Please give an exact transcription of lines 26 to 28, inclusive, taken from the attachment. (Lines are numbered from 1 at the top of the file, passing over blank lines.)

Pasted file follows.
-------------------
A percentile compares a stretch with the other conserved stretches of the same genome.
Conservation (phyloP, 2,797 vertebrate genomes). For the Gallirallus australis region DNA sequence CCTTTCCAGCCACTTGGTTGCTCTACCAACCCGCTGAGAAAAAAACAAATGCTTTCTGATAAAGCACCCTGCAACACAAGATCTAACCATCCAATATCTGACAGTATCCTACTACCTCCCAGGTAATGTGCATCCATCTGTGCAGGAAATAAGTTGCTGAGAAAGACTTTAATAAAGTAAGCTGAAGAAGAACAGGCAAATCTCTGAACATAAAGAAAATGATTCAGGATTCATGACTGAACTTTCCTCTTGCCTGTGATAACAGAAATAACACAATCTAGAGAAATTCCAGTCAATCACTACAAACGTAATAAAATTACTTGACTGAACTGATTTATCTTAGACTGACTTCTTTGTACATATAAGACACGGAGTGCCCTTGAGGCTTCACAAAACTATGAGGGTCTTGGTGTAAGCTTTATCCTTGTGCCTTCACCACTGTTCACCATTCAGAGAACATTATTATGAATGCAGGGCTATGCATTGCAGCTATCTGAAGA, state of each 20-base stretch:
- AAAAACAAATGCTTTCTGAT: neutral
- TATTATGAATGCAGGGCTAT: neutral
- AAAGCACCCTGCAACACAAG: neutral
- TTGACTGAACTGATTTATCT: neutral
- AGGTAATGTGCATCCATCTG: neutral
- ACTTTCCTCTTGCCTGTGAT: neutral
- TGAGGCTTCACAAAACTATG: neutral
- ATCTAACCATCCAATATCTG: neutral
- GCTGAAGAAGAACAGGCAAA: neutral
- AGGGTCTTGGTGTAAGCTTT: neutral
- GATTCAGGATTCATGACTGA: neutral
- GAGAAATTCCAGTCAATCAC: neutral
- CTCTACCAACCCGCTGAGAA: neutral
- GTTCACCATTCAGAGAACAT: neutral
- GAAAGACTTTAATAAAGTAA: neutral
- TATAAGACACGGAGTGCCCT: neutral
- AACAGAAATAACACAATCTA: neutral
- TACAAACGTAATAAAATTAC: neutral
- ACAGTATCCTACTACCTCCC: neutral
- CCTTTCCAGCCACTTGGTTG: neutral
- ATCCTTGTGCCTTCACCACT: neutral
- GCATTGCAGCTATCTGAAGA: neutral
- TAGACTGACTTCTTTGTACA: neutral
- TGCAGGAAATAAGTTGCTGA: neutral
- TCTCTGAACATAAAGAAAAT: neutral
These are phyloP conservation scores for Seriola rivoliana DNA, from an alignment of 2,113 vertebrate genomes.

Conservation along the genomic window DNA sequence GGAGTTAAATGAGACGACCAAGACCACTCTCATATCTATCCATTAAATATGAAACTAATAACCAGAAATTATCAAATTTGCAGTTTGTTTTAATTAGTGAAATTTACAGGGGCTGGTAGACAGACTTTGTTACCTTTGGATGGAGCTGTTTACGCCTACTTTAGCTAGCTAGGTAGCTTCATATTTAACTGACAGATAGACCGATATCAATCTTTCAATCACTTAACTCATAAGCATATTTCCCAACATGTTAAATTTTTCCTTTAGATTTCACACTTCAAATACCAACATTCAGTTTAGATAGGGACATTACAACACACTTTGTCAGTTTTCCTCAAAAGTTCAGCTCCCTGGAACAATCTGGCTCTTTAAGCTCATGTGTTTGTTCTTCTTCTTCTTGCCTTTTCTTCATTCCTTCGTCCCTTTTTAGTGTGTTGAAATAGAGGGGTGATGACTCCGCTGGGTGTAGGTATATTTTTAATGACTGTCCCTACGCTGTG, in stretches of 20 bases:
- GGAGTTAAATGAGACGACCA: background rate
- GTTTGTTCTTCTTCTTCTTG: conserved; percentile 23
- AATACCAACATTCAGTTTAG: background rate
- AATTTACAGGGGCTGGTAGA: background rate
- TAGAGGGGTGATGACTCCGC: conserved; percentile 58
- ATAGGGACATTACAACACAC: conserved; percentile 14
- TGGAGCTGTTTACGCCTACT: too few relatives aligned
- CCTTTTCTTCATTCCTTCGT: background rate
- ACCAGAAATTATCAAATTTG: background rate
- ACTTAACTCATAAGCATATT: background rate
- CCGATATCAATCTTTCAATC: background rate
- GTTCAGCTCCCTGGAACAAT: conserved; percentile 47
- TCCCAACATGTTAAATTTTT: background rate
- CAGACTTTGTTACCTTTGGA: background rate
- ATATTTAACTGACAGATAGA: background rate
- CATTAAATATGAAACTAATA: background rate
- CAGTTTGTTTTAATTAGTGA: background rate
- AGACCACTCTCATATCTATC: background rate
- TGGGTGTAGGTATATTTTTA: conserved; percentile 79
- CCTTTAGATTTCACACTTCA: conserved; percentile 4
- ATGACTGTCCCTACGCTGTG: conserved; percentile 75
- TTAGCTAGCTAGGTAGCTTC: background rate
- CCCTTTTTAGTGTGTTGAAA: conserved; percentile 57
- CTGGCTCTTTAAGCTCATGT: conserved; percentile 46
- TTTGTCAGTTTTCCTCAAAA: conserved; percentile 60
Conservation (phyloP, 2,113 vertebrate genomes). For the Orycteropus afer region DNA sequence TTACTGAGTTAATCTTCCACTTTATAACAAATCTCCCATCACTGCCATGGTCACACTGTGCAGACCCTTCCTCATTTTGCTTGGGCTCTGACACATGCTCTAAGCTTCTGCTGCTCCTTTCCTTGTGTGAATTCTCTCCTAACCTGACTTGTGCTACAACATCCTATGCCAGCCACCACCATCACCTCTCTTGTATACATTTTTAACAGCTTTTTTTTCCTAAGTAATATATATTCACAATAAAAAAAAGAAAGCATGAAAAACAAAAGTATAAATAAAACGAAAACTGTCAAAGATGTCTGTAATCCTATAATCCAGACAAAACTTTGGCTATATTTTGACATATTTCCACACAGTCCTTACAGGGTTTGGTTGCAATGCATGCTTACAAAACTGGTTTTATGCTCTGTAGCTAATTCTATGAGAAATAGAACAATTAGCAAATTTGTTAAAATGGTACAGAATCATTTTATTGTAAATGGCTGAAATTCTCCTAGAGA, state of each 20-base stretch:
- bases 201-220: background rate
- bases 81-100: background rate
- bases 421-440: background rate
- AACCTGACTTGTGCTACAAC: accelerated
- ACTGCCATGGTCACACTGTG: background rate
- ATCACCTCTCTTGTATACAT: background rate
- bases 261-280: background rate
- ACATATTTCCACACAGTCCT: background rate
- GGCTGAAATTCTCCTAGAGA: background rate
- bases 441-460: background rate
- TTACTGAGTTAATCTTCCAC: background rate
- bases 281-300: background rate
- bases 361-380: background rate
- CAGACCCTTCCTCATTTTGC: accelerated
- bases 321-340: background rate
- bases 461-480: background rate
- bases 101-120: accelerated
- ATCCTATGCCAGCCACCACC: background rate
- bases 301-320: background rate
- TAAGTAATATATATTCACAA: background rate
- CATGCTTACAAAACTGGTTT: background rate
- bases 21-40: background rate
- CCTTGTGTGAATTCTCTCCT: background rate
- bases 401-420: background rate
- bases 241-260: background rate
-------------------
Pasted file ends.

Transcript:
- TGCAGGAAATAAGTTGCTGA: neutral
- TCTCTGAACATAAAGAAAAT: neutral
These are phyloP conservation scores for Seriola rivoliana DNA, from an alignment of 2,113 vertebrate genomes.